6. “We have a situation in this province right now where we have record revenues coming in, where we have billions in surplus, and this government is allowing children and seniors and disabled Albertans to continue to struggle to pay for food,” NDP Energy Critic Kathleen Ganley said yesterday.

    Well, yeah. They’re Conservatives. Are we supposed to be surprised by this? Hell, this is at least honest Conservatism at play, I could see it being done by any real Conservative government that has existed in my lifetime. In Canada, the rich eat everyone else, but they eat the poor first, and Conservatives are the maitre d in this weird metaphor.

    1. No Neil they are Reformers and nothing like the true conservatives we proudly supported under Lougheed and Getty. The MLAs I got to know called reformers their worse enemy. Spreading lies , destroying jobs, helping the rich steal our oil and tax wealth, in an effort to buy votes, while blaming others for the horrific mess they created is all they know and don’t ever trust them and boy were they right. If they were true conservatives they would be collecting proper royalties and taxes and running Alberta properly like Lougheed did and Norway and Alaska are doing.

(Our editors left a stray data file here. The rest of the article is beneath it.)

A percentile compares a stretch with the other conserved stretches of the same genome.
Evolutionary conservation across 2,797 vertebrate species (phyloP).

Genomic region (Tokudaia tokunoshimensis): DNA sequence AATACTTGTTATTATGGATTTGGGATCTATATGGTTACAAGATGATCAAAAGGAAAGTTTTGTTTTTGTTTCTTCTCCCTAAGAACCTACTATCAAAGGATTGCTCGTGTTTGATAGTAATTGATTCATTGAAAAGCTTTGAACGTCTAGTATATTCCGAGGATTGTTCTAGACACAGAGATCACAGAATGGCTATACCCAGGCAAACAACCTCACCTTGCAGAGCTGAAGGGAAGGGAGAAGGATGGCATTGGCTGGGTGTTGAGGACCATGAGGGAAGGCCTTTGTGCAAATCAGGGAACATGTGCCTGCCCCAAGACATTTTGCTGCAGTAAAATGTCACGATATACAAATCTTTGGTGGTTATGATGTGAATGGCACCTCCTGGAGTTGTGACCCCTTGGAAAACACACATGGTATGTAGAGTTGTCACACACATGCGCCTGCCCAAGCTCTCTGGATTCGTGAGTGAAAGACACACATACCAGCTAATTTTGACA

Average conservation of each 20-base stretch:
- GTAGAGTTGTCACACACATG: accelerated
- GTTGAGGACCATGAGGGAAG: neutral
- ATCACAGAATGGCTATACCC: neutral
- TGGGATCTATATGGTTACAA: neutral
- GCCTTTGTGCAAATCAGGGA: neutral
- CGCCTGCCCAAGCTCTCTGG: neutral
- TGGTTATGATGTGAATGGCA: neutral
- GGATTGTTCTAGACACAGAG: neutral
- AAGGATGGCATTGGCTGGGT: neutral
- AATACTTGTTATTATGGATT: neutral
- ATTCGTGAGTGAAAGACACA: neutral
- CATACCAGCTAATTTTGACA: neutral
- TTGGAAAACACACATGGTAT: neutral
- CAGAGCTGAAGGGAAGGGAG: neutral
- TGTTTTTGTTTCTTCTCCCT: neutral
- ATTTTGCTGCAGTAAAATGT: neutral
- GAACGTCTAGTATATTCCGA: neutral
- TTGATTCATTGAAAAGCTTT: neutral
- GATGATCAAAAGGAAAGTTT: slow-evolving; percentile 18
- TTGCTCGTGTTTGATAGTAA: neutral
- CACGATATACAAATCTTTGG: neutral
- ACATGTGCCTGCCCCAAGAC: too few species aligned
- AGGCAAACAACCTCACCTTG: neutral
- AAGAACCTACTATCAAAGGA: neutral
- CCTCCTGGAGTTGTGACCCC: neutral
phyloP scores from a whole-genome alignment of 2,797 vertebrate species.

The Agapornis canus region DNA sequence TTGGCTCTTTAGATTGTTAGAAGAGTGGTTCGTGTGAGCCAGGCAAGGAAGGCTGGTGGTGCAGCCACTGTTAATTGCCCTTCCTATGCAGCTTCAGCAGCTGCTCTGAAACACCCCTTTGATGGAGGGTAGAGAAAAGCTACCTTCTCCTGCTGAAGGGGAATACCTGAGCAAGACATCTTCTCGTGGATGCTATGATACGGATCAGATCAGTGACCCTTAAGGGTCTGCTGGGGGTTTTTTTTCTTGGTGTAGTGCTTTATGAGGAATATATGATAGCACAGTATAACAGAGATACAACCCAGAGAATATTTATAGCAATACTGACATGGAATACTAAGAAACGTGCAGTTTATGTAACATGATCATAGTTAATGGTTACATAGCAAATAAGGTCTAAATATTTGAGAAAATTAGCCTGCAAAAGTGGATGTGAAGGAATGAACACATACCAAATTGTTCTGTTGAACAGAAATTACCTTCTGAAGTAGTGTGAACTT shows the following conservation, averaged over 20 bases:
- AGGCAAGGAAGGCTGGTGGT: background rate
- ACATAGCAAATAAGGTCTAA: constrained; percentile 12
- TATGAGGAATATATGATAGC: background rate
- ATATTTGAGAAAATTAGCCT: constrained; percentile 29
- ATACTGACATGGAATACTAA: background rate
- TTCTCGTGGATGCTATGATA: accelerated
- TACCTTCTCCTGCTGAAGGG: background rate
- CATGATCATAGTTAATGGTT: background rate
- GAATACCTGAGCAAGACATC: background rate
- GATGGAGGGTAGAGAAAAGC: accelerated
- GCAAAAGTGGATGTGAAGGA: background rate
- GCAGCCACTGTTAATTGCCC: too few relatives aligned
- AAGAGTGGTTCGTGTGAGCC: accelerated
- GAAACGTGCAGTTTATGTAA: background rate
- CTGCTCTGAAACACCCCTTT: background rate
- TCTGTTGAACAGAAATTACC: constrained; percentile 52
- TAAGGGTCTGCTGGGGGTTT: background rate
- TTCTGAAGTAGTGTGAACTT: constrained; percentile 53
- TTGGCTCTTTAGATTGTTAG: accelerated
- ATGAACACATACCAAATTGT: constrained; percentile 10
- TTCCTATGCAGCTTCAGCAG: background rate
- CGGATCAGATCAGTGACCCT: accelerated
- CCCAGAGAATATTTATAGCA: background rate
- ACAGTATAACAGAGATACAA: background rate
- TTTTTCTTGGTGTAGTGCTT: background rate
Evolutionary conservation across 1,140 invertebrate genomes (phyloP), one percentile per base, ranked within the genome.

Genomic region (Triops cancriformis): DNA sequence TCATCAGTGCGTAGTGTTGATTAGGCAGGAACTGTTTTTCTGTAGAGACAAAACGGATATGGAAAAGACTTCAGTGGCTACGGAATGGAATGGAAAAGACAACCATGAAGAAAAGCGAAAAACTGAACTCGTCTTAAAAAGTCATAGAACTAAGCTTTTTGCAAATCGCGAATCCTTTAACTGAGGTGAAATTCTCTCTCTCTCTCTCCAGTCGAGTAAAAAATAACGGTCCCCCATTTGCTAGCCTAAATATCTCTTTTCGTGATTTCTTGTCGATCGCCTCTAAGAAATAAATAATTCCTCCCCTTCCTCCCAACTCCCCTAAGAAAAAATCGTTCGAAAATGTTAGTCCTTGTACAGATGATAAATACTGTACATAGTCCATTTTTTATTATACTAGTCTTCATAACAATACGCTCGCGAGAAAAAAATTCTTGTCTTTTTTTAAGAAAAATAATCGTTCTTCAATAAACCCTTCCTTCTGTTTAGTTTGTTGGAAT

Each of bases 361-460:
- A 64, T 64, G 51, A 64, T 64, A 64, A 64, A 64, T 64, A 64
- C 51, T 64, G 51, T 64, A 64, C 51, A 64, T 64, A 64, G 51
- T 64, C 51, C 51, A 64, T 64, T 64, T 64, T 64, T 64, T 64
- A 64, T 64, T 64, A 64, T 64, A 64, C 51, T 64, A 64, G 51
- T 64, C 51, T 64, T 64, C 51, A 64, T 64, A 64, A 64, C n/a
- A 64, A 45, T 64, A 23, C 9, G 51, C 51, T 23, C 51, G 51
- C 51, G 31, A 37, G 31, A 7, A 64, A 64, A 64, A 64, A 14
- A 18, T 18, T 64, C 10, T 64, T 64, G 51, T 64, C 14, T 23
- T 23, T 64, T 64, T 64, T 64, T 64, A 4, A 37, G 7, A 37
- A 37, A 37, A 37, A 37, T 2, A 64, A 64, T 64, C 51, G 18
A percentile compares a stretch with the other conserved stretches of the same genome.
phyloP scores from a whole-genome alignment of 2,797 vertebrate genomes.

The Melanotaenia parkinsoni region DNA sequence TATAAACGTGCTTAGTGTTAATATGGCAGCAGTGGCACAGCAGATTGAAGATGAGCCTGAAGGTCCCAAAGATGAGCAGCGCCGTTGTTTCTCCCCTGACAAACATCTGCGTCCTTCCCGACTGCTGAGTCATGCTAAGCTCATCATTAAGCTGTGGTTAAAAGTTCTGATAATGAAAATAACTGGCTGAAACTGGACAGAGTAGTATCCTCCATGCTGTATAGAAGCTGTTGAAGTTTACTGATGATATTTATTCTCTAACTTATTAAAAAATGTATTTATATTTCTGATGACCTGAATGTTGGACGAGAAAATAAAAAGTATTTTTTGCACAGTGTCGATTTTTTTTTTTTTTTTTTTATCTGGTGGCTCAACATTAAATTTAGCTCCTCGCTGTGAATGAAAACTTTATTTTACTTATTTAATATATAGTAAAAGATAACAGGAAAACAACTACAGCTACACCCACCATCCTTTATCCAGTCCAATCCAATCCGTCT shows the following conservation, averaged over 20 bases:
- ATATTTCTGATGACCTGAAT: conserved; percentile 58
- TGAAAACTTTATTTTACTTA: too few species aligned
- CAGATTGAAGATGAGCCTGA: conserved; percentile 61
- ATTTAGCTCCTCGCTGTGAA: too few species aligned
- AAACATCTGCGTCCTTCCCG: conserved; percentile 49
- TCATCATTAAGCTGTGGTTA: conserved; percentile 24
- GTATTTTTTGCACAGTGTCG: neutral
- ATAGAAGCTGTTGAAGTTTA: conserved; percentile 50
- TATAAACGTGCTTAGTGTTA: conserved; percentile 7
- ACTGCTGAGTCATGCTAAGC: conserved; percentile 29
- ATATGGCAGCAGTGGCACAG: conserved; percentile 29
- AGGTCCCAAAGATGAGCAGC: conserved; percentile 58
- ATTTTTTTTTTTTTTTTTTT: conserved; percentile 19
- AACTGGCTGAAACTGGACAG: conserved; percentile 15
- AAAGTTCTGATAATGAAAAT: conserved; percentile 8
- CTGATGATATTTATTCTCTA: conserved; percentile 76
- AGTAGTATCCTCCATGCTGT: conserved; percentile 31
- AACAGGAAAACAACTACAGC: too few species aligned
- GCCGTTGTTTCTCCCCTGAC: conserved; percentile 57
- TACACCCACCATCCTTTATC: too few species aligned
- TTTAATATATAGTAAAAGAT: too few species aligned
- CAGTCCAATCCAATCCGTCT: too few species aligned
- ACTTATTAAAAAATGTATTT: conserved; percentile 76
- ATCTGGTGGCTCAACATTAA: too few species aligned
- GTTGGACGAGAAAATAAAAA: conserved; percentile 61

7. To K-Boy, politics is illusion, and the fact that he indulges in more conjuring at the dusky hour of his short premiership suggests he foresees a political future for himself. One thing about provincial politics, though, is that there is no federal cabinet position like, say, Foreign Affairs, that keeps potential rivals or grudge-holders out of domestic party squabbles. As far as we know, MLA Kenney is keeping his Calgary seat in the Assembly, but it’s hard to imagine a new UCP leader extending a conciliatory, cabinet-post olive branch to the Prince of Peeve, especially if rolling back some of his less-popular polices seems politic —and that probably also disqualifies him from managing the new premier’s general election campaign, even though campaigning is Kenney’s strongest suit, one by which he chalked up far more successes than failures.

    But if ever there was need for a political magician , Danielle Smith’s Alberta Sovereignty Act must be it. What would K-Boy have to lose if he accepted Smith’s entreaties to join in her effort—if of course she wins the UCP leadership?